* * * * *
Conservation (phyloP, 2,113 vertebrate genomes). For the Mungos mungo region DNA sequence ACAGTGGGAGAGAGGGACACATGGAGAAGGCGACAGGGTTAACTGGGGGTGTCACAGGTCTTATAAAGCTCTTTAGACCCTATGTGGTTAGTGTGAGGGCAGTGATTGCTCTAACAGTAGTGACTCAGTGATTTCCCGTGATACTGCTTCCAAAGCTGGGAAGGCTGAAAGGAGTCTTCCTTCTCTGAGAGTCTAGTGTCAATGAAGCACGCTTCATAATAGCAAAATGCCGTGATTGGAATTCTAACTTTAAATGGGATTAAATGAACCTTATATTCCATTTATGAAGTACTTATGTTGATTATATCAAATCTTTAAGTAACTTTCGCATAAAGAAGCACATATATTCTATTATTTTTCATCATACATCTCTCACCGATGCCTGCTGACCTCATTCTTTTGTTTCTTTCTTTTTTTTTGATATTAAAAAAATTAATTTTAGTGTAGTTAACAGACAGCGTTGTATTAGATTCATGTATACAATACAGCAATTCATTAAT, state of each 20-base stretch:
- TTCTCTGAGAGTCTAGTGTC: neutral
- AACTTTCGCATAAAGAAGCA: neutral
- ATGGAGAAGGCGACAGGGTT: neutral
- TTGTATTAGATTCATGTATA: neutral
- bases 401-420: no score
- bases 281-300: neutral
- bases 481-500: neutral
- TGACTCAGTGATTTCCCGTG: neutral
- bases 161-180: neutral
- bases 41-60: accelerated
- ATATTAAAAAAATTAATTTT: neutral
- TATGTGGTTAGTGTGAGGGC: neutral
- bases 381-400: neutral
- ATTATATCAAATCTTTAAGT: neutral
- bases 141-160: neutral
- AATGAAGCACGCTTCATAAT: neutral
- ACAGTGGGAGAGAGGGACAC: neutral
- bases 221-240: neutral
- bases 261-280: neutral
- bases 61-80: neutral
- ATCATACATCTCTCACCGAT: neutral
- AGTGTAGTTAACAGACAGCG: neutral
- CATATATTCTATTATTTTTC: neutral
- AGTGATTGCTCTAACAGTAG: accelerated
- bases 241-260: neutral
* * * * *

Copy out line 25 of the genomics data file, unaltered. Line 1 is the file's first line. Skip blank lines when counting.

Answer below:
- AGTGATTGCTCTAACAGTAG: accelerated